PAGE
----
Stop Asking Me When I’ll Be Pregnant
A few years ago, I was talking with a couple about their newborn twins at a wedding. The female partner asked me when I was getting pregnant. I politely told her that it was not the right time for me. Despite my gentle explanations, she pried and pressured me. (“Wouldn’t it just be better to do it now?” and “Just start!”)
I was raised in one of the most educated cities in America, where most women I knew felt empowered to pursue their ambitions and make choices based on their preferences. I always took care to surround myself with people who were forward-thinking, who would accept my career ambition, who would acknowledge my character traits instead of my body or gender identity, and at the very least, wouldn’t reduce me to harmful gender stereotypes.
But I was devastated when I entered my twenties and some of my closest allies subjected me to more invasive lines of questioning around the subject.
Expectations Around Parenthood
Most people I know continue to believe women have a biological and societal obligation to reproduce; that womanhood equates the ability and desire to bear an heir; that a woman’s family is her most important accomplishment; that women (trans-inclusive) cannot be trusted to make sound judgments about their health, bodies, or parental status.
I still dread the question “when are you having children?” because there are simply no good answers — unless you’re a cishet married woman with no health problems who wants children and is financially stable enough to have them. That describes very few people I know.
One in four women experience pregnancy losses, and one in eight experience fertility challenges. Other struggle with chronic diseases, financial burdens, and don’t feel like children are an option for them. And even more people have decided to live a child-free life. Parenthood is not necessarily the norm.
My Answer to Parenthood
So here’s what happens when someone asks.
If I explain that it’s not the right time or that I don’t want children, I'm told I’ll change my mind. I’m told my clock is ticking and if I want children, I have to start now. I’m told that my life will be empty without children, or that I’m selfish for not procreating. Other people tell me I am not capable, old enough, or wise enough to make choices about my life and my body. Or that my future husband will disagree with my choice, which relegates my opinion below that of a man who may or may not exist.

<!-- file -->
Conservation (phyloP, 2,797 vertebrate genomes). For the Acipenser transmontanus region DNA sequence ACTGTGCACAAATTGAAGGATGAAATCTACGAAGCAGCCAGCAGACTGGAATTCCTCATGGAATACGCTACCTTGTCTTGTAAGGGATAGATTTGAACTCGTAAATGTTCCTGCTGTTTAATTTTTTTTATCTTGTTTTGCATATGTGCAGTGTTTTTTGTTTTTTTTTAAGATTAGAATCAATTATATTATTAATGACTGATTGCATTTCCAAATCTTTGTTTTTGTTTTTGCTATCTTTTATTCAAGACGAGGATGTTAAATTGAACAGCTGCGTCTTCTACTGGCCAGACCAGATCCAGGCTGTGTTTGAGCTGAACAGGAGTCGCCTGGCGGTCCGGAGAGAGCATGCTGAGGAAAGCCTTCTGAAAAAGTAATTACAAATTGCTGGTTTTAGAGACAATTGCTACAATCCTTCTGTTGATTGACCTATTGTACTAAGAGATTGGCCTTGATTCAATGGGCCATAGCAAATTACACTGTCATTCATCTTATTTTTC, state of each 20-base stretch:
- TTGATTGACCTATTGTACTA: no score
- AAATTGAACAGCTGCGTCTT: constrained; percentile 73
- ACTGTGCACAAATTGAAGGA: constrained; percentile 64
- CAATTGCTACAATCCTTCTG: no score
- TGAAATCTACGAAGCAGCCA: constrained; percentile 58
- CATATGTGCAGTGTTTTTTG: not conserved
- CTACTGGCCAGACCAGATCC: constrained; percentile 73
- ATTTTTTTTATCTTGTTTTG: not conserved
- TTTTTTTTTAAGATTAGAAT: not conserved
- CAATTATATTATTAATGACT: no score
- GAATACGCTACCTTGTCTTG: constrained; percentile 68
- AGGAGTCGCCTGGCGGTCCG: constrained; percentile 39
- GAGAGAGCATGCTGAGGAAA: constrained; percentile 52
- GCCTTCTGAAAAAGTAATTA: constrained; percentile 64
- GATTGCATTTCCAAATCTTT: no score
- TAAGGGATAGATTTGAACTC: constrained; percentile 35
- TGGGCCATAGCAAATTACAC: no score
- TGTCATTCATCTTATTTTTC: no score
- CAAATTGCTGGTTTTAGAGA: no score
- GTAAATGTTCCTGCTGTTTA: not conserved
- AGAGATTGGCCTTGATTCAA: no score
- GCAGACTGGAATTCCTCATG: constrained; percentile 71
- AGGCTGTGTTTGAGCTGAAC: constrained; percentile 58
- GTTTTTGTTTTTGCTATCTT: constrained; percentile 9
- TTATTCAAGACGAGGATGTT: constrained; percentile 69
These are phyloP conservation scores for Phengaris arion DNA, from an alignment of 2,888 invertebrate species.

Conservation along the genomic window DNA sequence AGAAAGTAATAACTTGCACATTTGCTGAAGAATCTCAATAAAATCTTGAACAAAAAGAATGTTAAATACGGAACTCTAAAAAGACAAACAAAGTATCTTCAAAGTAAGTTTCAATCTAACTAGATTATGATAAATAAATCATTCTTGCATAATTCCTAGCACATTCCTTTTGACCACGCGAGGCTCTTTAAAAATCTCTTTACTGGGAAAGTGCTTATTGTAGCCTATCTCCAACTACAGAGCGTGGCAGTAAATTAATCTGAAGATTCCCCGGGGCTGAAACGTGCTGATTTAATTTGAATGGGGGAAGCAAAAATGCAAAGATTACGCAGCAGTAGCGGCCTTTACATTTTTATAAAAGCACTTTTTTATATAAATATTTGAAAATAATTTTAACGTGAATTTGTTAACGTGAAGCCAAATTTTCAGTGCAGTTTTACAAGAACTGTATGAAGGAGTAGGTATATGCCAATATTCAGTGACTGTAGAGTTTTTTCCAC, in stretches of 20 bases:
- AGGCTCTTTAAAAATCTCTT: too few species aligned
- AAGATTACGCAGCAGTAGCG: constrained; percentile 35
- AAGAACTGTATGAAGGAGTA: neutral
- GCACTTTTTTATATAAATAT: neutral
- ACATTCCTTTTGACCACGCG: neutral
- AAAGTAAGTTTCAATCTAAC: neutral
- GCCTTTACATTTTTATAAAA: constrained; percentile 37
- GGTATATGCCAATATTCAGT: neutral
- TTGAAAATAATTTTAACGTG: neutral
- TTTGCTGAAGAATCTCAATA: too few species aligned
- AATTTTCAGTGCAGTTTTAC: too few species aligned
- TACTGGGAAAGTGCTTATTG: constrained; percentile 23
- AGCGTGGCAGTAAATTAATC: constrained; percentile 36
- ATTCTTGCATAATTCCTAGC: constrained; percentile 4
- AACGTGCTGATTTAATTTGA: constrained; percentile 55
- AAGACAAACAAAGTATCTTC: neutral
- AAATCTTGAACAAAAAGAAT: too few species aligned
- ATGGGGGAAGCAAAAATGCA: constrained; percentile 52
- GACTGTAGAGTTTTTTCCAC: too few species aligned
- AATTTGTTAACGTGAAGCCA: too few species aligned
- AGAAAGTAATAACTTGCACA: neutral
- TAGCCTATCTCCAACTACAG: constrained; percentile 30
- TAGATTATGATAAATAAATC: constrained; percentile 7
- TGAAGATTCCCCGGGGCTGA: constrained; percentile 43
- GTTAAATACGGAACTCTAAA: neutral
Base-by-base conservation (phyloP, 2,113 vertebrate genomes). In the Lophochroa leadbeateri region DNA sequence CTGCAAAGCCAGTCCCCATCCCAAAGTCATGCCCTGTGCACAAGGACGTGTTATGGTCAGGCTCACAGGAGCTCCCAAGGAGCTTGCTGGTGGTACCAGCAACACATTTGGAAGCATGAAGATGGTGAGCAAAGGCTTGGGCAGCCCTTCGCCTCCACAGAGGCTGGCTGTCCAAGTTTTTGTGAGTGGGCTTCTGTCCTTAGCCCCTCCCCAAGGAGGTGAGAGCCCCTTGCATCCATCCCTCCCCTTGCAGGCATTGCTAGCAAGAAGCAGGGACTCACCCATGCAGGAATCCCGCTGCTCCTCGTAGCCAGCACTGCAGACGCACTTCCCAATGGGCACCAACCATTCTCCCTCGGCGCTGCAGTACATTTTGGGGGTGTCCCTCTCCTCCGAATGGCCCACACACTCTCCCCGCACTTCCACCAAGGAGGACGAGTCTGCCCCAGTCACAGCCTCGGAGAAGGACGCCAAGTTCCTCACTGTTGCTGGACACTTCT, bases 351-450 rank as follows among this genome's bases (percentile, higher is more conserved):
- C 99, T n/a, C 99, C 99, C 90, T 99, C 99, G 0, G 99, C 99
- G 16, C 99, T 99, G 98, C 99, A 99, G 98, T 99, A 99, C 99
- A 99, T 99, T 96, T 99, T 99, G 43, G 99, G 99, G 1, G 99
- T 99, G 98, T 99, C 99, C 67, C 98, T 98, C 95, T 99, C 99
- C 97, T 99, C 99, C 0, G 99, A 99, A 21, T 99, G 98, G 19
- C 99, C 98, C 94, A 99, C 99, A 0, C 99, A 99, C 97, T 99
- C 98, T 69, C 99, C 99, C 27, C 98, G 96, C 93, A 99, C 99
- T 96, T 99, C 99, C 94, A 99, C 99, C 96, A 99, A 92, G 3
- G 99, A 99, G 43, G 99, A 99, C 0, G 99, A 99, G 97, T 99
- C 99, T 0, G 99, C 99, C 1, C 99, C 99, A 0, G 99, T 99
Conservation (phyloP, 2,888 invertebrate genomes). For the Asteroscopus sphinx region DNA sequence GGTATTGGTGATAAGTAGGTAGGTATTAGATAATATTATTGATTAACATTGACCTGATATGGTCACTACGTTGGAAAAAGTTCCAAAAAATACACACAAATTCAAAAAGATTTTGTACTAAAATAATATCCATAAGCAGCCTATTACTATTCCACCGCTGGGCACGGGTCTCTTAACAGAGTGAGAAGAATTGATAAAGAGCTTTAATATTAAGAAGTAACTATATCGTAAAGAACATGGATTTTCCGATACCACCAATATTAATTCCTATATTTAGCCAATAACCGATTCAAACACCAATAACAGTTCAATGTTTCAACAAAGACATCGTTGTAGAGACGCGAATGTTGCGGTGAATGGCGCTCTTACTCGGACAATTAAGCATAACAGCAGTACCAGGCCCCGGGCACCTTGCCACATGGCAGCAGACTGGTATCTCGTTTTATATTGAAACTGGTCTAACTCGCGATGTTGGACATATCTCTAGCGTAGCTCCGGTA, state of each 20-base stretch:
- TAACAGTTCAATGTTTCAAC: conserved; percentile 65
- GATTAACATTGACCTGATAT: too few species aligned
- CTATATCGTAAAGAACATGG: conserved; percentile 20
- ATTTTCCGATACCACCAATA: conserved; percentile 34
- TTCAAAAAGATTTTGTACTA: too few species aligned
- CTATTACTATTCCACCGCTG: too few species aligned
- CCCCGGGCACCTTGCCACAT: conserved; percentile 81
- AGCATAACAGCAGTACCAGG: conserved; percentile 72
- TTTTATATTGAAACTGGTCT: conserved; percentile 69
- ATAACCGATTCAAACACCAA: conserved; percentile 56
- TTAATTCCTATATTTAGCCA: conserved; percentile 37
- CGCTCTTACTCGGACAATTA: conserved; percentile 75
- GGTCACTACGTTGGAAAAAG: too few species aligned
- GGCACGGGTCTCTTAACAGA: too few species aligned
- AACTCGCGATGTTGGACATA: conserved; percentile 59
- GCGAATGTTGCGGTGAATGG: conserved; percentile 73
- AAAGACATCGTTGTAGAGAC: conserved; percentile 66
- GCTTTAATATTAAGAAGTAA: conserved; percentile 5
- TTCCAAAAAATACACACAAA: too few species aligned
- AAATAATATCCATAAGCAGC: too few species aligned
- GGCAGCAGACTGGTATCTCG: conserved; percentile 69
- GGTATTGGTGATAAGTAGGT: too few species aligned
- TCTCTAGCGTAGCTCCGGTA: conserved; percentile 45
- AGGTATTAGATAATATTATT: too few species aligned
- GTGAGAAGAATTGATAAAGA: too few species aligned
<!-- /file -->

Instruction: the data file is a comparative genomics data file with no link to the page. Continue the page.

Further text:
If I decline to answer, others answer for me. Sometimes they assume I want children and they leave me alone. They assume my body has the ability to bear children or that I haven't experienced great loss. Or they assume I dislike children or don’t want them (which are not synonymous, by the way).
If I explain losses, I’m forced to disclose something deeply personal in an environment that doesn’t feel safe. I’m either met with toxic positivity (“Just keep trying” or “It’ll happen once you stop worrying,”) or awkwardness. Most often it is dismissed because the askers cannot tolerate the simple task of acknowledging my grief.
If I truly react to how offensive the question is, I’m made to believe that I’m overreacting; that I’m “too sensitive” or that I’m odd for not wanting to talk about it. When in reality, it’s the asker who should be ashamed. It’s the asker who reduces me to a body, who ignores the other parts of my personhood, and who has no regard for what I may have been through.
So instead, I’m forced to make myself smaller, so that someone who asked me a deeply invasive question doesn’t feel uncomfortable. I take all the discomfort and pain for myself. I continue to put myself second behind social etiquette.
As you can see, this is a no-win scenario for anyone to endure.
There are an infinite number of factors that contribute to if, when, why, and how any particular woman has (or doesn’t have, or doesn’t want, or can’t have) a family. All of which are none of anyone's business, and definitely not appropriate for small talk.
A woman's worth not contingent on her role as a mother. Her value does not diminish because she lives differently from societal expectations. Her personhood — her talents, interests, and potential — are not wasted if, for some reason, she doesn't perpetuate her biological family line.
We can all start dismantling these unhelpful, patriarchal beliefs — one question at a time.